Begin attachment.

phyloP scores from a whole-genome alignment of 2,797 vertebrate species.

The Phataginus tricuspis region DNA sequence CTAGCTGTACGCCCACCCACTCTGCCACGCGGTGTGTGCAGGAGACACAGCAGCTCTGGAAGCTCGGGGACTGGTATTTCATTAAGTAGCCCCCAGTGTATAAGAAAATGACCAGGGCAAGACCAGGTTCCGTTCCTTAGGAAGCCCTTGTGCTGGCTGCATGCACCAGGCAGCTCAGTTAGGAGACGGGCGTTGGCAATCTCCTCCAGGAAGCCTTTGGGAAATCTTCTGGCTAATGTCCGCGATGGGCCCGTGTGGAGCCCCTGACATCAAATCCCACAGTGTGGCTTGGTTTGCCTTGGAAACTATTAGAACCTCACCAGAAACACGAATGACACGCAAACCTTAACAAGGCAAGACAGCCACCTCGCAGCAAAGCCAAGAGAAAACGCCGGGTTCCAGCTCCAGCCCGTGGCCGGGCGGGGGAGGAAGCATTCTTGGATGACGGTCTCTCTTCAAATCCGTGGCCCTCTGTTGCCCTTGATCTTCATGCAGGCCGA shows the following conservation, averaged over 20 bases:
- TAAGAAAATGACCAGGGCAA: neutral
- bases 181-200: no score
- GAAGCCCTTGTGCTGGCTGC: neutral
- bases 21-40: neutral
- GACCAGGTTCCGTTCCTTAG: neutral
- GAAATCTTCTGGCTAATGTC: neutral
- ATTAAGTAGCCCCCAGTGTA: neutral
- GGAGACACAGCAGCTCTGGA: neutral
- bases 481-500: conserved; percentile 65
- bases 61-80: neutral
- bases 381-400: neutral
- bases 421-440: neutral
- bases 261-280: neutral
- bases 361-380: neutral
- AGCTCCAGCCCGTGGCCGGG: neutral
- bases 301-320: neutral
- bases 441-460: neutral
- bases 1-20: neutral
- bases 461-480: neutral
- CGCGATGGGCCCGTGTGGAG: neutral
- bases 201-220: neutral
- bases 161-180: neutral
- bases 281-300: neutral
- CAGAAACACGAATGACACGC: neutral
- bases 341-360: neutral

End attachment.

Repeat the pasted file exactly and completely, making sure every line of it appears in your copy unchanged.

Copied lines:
phyloP scores from a whole-genome alignment of 2,797 vertebrate species.

The Phataginus tricuspis region DNA sequence CTAGCTGTACGCCCACCCACTCTGCCACGCGGTGTGTGCAGGAGACACAGCAGCTCTGGAAGCTCGGGGACTGGTATTTCATTAAGTAGCCCCCAGTGTATAAGAAAATGACCAGGGCAAGACCAGGTTCCGTTCCTTAGGAAGCCCTTGTGCTGGCTGCATGCACCAGGCAGCTCAGTTAGGAGACGGGCGTTGGCAATCTCCTCCAGGAAGCCTTTGGGAAATCTTCTGGCTAATGTCCGCGATGGGCCCGTGTGGAGCCCCTGACATCAAATCCCACAGTGTGGCTTGGTTTGCCTTGGAAACTATTAGAACCTCACCAGAAACACGAATGACACGCAAACCTTAACAAGGCAAGACAGCCACCTCGCAGCAAAGCCAAGAGAAAACGCCGGGTTCCAGCTCCAGCCCGTGGCCGGGCGGGGGAGGAAGCATTCTTGGATGACGGTCTCTCTTCAAATCCGTGGCCCTCTGTTGCCCTTGATCTTCATGCAGGCCGA shows the following conservation, averaged over 20 bases:
- TAAGAAAATGACCAGGGCAA: neutral
- bases 181-200: no score
- GAAGCCCTTGTGCTGGCTGC: neutral
- bases 21-40: neutral
- GACCAGGTTCCGTTCCTTAG: neutral
- GAAATCTTCTGGCTAATGTC: neutral
- ATTAAGTAGCCCCCAGTGTA: neutral
- GGAGACACAGCAGCTCTGGA: neutral
- bases 481-500: conserved; percentile 65
- bases 61-80: neutral
- bases 381-400: neutral
- bases 421-440: neutral
- bases 261-280: neutral
- bases 361-380: neutral
- AGCTCCAGCCCGTGGCCGGG: neutral
- bases 301-320: neutral
- bases 441-460: neutral
- bases 1-20: neutral
- bases 461-480: neutral
- CGCGATGGGCCCGTGTGGAG: neutral
- bases 201-220: neutral
- bases 161-180: neutral
- bases 281-300: neutral
- CAGAAACACGAATGACACGC: neutral
- bases 341-360: neutral